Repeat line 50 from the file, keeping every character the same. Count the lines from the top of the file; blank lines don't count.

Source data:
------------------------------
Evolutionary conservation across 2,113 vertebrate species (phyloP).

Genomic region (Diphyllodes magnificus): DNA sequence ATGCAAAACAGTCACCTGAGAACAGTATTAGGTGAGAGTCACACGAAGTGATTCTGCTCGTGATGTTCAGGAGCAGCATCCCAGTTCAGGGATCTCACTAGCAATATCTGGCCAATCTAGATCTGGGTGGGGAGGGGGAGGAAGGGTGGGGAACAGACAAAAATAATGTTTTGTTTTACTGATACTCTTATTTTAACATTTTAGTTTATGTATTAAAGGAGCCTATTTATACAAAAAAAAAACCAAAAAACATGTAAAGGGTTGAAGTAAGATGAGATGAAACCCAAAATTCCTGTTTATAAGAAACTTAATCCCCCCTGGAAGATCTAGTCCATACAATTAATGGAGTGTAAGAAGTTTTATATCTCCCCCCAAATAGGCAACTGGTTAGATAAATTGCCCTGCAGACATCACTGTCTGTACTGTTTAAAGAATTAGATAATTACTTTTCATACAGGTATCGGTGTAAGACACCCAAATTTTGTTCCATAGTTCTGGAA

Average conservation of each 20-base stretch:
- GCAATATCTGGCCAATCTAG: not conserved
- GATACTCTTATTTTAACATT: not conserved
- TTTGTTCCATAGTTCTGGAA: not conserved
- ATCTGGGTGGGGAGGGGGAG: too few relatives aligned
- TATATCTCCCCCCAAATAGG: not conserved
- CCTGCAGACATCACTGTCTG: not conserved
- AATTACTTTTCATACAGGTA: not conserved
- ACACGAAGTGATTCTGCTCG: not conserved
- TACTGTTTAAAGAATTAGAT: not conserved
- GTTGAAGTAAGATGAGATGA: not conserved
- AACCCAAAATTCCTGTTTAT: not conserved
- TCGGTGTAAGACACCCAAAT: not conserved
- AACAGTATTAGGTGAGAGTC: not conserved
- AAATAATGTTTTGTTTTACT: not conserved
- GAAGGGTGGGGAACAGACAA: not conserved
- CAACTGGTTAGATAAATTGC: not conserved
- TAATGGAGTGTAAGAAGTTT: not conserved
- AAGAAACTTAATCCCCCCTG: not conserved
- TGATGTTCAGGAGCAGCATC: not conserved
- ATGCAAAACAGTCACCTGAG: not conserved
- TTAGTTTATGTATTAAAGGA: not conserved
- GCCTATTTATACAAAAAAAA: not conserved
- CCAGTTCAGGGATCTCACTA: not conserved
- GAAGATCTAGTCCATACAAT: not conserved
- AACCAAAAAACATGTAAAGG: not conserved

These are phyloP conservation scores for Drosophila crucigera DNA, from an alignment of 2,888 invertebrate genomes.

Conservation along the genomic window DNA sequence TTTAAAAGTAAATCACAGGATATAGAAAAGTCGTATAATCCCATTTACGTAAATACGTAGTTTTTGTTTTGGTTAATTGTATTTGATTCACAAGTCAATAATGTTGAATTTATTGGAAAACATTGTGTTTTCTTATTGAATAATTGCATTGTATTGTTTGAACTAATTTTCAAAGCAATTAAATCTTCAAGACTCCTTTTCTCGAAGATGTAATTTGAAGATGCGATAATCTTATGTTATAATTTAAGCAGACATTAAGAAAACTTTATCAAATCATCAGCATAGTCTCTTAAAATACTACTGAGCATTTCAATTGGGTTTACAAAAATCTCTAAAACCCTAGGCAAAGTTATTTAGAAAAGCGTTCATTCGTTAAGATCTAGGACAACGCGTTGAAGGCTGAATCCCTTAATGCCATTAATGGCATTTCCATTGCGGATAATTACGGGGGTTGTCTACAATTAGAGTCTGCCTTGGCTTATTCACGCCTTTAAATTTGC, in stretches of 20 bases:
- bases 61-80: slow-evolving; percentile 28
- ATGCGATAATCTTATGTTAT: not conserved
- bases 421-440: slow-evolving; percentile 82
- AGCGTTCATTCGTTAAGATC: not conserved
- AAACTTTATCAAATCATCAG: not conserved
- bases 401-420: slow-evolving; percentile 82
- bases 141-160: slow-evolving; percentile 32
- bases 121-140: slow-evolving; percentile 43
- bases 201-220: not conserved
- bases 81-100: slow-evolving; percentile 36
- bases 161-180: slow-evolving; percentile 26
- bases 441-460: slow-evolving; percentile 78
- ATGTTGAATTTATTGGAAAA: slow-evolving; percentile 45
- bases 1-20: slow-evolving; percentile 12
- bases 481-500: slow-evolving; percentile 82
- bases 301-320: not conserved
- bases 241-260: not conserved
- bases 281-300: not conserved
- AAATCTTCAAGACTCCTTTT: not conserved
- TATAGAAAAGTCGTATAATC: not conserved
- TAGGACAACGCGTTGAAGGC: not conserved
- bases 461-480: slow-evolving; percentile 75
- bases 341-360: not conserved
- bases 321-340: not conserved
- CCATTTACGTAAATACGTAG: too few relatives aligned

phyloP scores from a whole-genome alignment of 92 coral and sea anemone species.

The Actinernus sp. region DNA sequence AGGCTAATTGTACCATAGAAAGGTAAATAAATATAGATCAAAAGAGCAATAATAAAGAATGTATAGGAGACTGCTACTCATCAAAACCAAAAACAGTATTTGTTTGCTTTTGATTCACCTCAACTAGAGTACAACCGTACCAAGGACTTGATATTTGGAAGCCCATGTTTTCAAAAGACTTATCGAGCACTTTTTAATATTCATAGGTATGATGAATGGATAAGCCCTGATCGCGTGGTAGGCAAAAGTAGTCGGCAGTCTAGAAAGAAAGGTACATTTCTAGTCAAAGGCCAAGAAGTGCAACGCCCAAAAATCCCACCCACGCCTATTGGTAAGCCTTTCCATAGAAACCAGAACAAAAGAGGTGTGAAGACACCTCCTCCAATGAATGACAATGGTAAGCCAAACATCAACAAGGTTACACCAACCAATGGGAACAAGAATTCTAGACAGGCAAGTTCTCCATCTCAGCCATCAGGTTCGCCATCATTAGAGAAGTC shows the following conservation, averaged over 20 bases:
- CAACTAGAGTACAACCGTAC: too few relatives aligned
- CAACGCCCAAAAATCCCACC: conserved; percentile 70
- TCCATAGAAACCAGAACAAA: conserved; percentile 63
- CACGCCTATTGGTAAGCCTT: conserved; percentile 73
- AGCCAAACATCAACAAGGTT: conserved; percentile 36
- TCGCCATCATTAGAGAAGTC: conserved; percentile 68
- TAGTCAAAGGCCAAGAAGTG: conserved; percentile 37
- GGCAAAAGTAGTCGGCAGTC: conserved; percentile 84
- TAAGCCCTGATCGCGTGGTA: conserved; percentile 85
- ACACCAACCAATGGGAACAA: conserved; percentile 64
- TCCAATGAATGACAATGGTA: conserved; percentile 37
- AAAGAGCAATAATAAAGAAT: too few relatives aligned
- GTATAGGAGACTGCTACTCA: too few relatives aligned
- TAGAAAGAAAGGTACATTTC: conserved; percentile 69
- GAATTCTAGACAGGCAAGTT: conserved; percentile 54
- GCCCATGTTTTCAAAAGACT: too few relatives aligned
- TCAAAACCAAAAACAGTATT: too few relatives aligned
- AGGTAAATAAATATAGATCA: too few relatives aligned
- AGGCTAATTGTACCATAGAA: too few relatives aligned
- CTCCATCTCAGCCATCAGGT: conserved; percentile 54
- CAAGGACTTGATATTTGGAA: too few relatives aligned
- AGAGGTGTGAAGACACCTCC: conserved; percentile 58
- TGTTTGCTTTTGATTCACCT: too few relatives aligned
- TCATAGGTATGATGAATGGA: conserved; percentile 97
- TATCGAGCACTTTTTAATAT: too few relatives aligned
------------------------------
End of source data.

- TATAGAAAAGTCGTATAATC: not conserved